Review Price £799.00
MSI X-Slim X600 - 15.6in CULV Laptop
One of the more curious developments in the whole consumer ultra-low voltage (CULV) movement is the existence of large, 'thin and light' laptops. Call us practical and sensible if you like, but anything much larger than an A4 sheet of paper is instantly qualified as 'less than portable', no matter how thin or light it might be. MSI is one of many peddling such machines, though, so let's take a closer look at its 15.6in effort, the X600.
If you're having pangs of deja vu about now, it's probably because the X600 is part of the same line of laptops as the previously reviewed X-Slim X340. It wasn't an especially auspicious start. While it was easy to see what MSI was driving at with the X340 - i.e. a thin, portable, MacBook Air-like laptop for half the price - the execution was ham-fisted. Build quality was poor, performance (particularly battery life) was mediocre and the price too steep.
Happily the X600 does rectify many of the problems of the X340. Build quality is much improved. Gone are the horrible flexing keyboard and mushy keys; in are reasonable fit and finish throughout and some semblance of reassurance. We still have reservations about the overall sturdiness, items like the RAM and hard drive are visible through the system's venting and seem rather exposed, but the X600 isn't discernibly worse than 90 per cent of the laptops out there and it weighs a very palatable 2.1kg.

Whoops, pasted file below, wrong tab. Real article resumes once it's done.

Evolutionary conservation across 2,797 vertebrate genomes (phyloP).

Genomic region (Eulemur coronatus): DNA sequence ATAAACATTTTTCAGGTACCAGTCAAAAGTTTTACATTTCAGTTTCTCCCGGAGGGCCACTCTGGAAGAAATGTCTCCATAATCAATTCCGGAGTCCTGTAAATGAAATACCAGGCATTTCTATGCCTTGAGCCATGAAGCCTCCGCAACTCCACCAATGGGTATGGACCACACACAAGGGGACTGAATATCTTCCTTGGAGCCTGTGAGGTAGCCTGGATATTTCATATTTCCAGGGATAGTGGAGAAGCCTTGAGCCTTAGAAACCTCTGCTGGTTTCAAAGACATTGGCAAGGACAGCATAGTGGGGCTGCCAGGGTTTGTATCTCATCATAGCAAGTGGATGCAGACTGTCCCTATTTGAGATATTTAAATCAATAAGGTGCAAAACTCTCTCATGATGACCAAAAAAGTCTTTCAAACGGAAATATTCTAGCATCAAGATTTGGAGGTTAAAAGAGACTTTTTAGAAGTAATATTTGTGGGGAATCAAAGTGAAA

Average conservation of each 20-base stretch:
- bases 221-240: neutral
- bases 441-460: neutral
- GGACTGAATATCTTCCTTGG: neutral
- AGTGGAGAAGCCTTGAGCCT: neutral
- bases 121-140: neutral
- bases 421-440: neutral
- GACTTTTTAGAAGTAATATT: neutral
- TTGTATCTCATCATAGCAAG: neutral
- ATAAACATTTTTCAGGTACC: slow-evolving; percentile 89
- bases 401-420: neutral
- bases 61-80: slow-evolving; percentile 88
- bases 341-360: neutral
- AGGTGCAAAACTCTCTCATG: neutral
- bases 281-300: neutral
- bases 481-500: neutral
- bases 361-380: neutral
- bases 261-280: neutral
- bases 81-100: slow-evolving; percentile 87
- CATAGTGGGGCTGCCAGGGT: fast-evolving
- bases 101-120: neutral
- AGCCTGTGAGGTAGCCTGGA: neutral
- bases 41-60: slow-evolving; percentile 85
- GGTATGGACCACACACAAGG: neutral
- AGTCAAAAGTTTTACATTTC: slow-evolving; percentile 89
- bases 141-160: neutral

Its spec, at least in this version, is better as well. You get an Intel Core 2 Duo SU9600 CPU running at 1.6GHz with 3MB L2 Cache, a plentiful 4GB of RAM and a massive 500GB hard drive. There's no integrated optical drive, though an external drive is provided in the box. You also get a serviceable, if slightly plain, carry bag. Wireless-N Wi-Fi, Gigabit Ethernet and Bluetooth round-off the otherwise competent feature set, while a two year warranty is very welcome.
Aesthetically, while the 25mm thickness and general 'thin is in' design ethic has its issues, the X600 is a nicely sculpted machine. Its aggressively tapered edges give it the desired sleek, low-profile appearance and an air of class. Aside from being very slim, however, the design is pretty conservative; completed, as it is, entirely in glossy and matt black plastic. It might not be adventurous, but if it's a choice between this and the ugly embellishments found on the GT627 then conservative is good thing.